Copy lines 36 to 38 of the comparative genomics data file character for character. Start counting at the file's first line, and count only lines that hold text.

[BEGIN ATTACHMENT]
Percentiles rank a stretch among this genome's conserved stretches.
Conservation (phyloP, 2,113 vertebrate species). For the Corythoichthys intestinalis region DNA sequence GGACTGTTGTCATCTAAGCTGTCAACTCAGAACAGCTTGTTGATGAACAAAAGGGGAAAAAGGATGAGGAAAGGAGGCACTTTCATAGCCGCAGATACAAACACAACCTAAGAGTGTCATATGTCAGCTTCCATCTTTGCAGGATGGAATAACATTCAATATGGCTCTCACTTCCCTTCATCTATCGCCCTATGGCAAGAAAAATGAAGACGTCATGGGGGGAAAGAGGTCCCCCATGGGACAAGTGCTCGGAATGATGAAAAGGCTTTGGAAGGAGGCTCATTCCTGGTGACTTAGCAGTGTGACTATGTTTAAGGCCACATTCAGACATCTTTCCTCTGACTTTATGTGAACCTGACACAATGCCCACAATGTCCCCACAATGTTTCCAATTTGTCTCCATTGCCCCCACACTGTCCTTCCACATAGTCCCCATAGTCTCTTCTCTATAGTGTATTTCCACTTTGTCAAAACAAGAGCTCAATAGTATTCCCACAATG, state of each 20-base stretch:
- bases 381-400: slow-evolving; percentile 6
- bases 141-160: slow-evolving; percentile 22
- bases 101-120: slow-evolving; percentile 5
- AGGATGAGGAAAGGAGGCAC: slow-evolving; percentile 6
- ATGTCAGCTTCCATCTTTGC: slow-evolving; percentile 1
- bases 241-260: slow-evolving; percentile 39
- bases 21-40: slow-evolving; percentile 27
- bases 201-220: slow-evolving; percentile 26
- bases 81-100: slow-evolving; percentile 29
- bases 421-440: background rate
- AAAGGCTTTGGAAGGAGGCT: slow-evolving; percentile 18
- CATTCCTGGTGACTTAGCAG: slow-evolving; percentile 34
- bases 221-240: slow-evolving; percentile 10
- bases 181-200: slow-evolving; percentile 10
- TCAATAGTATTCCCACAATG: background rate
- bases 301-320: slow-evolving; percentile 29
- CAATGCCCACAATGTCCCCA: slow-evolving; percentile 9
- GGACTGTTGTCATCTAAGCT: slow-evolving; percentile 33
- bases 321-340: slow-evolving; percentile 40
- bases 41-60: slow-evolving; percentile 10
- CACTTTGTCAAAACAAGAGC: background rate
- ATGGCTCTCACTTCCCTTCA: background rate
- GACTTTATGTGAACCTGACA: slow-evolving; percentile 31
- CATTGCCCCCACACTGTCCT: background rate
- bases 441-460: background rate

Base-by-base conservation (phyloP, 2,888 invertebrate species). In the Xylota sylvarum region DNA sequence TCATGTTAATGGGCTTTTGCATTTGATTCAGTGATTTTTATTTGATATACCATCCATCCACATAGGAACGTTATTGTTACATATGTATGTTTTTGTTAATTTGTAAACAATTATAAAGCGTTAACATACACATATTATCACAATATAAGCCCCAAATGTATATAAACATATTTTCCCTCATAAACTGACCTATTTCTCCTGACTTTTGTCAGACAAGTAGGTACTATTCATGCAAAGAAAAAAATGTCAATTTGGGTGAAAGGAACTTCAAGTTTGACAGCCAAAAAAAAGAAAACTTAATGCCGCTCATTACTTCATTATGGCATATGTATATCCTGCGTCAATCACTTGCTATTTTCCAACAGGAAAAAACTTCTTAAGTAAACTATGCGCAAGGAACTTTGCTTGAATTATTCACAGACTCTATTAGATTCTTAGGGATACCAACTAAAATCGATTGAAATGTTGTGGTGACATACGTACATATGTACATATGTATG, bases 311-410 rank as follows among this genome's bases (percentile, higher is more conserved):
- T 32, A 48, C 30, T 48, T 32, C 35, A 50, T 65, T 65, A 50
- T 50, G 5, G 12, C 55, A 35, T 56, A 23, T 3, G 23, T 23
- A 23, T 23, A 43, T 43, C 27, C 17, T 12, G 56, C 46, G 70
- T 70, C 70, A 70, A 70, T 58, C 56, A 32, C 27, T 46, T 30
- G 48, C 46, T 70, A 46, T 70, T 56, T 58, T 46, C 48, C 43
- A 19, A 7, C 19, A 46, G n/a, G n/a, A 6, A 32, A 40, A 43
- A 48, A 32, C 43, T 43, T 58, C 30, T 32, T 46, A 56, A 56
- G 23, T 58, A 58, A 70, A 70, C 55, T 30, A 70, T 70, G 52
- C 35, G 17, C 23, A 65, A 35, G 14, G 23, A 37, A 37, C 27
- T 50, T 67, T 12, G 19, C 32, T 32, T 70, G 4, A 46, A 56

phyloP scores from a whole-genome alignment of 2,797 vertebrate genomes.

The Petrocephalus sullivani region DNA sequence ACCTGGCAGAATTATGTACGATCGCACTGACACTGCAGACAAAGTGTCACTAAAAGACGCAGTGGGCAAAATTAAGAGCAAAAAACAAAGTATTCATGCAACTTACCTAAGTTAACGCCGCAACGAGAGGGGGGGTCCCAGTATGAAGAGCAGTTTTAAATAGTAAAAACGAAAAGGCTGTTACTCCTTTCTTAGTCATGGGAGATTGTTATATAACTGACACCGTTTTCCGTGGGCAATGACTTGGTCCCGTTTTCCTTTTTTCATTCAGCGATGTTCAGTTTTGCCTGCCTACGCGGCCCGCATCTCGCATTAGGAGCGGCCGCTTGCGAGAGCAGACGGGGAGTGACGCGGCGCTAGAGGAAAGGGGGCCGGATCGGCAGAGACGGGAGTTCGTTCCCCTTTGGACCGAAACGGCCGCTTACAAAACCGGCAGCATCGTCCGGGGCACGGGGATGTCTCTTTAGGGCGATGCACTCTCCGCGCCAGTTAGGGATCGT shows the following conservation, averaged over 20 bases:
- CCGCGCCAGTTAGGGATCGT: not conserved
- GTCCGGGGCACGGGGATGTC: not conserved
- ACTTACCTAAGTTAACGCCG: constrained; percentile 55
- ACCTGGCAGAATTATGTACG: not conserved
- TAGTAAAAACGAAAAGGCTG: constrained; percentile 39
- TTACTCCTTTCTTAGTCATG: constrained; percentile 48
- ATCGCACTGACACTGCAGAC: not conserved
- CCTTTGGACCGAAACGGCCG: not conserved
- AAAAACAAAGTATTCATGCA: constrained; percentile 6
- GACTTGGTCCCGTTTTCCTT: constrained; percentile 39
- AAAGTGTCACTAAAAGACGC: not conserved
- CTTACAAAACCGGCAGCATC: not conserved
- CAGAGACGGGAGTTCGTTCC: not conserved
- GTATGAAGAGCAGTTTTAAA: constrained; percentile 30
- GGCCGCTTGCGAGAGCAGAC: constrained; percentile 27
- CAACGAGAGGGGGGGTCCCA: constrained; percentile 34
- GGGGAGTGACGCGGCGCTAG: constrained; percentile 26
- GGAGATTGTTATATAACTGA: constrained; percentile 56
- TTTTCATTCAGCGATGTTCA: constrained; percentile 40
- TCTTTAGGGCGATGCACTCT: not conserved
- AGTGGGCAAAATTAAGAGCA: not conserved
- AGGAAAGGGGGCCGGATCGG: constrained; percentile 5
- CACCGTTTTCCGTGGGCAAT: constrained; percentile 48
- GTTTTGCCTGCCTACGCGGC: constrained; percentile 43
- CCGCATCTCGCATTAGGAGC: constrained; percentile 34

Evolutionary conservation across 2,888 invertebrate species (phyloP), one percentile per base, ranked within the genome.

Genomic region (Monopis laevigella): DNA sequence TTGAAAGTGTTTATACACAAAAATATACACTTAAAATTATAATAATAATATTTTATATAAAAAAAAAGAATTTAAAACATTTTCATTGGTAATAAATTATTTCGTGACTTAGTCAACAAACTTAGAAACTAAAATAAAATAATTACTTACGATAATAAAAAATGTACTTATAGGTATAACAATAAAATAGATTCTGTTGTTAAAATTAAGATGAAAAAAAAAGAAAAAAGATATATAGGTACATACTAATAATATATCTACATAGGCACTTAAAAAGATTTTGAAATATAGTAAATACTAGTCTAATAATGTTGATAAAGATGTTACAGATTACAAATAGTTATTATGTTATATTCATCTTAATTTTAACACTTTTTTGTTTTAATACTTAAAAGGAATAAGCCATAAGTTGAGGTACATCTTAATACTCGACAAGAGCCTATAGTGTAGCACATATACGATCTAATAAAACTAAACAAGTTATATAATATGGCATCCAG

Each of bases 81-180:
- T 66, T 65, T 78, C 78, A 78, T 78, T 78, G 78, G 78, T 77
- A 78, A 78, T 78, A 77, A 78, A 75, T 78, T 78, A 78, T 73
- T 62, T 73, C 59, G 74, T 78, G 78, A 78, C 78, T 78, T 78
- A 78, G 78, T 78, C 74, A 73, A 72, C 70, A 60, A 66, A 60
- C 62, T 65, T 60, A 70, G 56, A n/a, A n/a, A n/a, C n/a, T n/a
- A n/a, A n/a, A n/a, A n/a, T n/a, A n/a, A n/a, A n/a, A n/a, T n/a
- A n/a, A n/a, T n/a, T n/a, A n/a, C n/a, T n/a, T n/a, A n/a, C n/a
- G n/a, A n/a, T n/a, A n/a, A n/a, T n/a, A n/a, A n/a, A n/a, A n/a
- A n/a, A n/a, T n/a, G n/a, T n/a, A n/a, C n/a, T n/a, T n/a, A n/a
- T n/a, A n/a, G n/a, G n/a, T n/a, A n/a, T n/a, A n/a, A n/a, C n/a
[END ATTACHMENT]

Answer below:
- G 23, T 58, A 58, A 70, A 70, C 55, T 30, A 70, T 70, G 52
- C 35, G 17, C 23, A 65, A 35, G 14, G 23, A 37, A 37, C 27
- T 50, T 67, T 12, G 19, C 32, T 32, T 70, G 4, A 46, A 56